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Customs authorities in most parts of the world require traders to classify their imports and exports according to the 6 rules of classification published by the World Customs Organization or WCO. These rules are referred to as the General Interpretative Rules of Classification. Individually, they can also be referred to as General Rules of Interpretation or GRIs. The first 4 GRIs must be applied in consecutive order while the last 2 GRIs apply throughout the classification process. After successfully using the rules to classify a product, the outcome is a HS code that identifies the type of product to Customs. To learn more about the HS classification in general, you can check out our article about the full process of HS code classification.
In this article we will explore GRI 1.
What is the General Rule of Interpretation 1?
The first rule of classification requires the classifier to be aware that in the tariff book the table of contents, section titles and chapter titles can only be used for reference. Moreover, the table of contents and alphabetical index can only be used as a guide. However, the descriptive terms of the Headings and any accompanying section or chapter notes have legal bearing and do not act as mere guidance or reference.
Hence, the trader must read all applicable Chapter and Section notes when classifying products. This is important, as exclusions, inclusions and definitions may be included in the notes. The notes may also specifically state that certain types of products need to be classified in other specific Chapters or Headings.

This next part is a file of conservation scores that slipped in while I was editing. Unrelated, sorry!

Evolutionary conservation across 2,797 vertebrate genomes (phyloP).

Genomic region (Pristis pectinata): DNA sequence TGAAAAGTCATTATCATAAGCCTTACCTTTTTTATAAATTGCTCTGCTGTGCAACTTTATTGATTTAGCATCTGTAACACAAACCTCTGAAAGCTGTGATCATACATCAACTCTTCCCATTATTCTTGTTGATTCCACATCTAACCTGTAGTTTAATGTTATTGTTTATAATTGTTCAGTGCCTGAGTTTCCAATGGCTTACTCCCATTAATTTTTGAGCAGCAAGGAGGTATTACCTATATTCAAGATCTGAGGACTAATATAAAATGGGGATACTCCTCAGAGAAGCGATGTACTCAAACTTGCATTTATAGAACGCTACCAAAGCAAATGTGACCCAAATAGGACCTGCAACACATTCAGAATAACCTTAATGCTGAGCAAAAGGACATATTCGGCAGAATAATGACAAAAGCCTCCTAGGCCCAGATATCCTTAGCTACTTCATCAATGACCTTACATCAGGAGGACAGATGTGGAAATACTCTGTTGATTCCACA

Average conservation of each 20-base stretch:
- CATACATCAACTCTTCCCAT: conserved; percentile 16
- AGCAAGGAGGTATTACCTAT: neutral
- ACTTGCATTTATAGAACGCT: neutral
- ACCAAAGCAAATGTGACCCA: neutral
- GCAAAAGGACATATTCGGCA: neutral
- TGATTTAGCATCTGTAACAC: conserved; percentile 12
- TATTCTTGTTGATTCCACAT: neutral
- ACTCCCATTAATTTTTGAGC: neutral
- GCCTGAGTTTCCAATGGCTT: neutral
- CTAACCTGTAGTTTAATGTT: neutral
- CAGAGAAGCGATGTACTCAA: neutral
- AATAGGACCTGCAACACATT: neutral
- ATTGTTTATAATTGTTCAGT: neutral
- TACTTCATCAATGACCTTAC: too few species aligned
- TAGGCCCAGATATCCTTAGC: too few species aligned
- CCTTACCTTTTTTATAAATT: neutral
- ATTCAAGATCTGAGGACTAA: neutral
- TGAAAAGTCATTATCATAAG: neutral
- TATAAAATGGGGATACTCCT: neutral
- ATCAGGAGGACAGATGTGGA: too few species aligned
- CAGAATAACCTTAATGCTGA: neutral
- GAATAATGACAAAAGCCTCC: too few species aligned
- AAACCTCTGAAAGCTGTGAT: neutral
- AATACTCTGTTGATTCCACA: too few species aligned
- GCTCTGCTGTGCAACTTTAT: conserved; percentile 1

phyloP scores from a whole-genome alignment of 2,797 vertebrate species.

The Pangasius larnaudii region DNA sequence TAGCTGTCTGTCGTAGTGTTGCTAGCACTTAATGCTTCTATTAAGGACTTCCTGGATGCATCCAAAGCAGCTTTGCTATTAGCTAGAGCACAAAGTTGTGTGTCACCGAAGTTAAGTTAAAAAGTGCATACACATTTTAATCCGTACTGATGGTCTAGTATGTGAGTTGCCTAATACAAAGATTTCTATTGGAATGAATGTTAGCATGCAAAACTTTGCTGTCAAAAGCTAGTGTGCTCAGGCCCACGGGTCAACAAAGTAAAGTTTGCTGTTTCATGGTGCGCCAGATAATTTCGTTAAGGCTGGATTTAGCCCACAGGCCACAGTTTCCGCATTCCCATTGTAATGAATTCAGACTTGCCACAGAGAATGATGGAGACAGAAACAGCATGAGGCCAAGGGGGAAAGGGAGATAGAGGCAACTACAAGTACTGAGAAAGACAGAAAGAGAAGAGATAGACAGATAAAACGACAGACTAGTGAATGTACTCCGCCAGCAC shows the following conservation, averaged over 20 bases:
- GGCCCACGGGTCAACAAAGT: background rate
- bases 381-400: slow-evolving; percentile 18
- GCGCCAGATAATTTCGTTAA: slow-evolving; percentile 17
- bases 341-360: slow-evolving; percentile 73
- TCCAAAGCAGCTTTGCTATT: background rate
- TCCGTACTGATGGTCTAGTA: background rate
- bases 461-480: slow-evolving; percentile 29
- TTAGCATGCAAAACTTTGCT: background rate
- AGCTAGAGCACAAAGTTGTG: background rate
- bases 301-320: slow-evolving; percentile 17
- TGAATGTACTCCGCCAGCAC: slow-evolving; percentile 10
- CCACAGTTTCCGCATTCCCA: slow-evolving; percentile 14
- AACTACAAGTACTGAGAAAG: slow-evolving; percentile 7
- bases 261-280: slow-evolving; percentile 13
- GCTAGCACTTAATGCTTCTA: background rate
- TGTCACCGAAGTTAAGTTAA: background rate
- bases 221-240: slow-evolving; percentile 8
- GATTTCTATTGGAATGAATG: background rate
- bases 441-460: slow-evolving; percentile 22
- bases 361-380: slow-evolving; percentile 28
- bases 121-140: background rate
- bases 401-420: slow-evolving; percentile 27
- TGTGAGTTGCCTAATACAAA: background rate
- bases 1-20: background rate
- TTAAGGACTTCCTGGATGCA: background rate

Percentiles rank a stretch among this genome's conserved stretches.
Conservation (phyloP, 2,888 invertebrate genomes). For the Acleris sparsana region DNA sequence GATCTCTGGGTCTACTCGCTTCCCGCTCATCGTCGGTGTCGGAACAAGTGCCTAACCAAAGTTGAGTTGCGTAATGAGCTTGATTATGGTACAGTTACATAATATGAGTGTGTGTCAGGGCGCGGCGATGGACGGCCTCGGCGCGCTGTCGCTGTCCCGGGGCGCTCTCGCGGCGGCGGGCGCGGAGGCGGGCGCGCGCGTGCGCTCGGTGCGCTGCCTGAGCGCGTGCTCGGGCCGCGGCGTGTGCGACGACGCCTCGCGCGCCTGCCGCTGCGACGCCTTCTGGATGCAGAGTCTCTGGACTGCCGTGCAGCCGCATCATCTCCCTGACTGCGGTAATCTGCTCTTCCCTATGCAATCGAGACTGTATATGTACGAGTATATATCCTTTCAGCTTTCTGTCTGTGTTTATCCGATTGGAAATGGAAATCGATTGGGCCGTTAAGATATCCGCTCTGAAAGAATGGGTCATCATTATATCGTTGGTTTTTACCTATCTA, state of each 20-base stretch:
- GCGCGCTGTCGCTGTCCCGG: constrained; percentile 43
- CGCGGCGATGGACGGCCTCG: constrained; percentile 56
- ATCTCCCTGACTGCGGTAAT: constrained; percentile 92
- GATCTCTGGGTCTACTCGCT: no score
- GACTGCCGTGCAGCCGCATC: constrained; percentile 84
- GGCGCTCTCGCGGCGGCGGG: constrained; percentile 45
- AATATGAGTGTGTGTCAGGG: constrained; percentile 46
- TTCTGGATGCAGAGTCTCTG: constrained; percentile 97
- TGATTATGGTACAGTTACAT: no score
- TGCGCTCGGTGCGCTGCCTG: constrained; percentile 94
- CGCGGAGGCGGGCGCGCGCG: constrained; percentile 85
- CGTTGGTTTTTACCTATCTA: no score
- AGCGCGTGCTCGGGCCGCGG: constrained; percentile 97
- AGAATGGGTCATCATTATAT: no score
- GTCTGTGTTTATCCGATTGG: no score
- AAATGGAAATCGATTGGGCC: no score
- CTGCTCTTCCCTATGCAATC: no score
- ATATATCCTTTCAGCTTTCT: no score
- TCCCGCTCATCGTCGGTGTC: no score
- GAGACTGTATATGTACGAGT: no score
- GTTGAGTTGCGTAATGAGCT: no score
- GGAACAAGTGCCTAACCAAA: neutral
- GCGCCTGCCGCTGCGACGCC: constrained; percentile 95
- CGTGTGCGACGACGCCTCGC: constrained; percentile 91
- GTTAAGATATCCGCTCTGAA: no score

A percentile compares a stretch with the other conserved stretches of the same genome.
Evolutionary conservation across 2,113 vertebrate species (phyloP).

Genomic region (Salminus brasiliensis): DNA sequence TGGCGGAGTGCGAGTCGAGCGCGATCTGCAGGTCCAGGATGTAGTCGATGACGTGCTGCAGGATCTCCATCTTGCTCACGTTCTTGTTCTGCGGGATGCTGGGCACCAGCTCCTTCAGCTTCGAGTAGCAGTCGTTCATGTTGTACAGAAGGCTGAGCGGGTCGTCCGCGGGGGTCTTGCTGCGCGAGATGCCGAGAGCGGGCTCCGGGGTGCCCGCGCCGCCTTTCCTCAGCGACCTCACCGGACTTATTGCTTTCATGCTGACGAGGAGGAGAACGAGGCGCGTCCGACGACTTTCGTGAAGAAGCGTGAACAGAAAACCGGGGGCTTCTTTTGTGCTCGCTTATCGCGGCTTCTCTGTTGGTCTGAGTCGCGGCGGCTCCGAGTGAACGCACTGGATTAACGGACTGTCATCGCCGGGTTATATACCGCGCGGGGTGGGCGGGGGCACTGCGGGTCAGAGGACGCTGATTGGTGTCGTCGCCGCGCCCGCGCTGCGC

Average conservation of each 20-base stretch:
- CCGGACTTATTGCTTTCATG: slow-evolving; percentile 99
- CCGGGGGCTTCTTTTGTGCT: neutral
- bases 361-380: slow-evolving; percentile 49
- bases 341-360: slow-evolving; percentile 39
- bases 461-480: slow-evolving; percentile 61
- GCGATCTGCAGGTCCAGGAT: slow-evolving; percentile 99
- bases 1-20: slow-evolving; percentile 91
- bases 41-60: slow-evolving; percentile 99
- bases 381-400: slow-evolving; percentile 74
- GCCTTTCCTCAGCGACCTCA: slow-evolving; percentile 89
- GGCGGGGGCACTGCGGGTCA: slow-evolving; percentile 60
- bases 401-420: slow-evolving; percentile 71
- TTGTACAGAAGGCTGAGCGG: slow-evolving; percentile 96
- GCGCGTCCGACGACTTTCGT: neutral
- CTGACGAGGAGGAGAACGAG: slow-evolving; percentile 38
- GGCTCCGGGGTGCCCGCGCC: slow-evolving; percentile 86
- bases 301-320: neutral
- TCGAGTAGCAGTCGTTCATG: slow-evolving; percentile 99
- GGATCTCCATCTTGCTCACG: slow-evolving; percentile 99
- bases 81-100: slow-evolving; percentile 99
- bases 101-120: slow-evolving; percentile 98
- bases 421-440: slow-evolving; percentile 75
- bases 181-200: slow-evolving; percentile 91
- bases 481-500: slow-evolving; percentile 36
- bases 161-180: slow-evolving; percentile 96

This rule must be used first when classifying products. You cannot skip to any other rule before attempting to classify using GRI 1. Only when the product cannot be classified using GRI 1, can the trader move to use GRI 2.
What about WCO Explanatory Notes?
This is often a point of contention. WCO’s explanatory notes for Headings are usually not freely available with the text of the tariff, unlike Chaper and Section notes. Yet, WCO’s explanatory notes provide extensive details and often very helpful information concerning the correct classification approach for imports. Customs in most countries also refer to these notes as if they are legal text.
What are WCO’s explanatory notes? These notes provide WCO’s interpretation of which Headings should apply to which products. They also provide additional information about inclusions and exclusions for each Heading. Many of these notes also provide technical definitions.
Hence, it does go without saying that in order to confidently assign a HS code to a product, a trader should invest in getting access to WCO’s Explanatory notes.
Examples of using General Interpretative Rule 1 (GRI 1):
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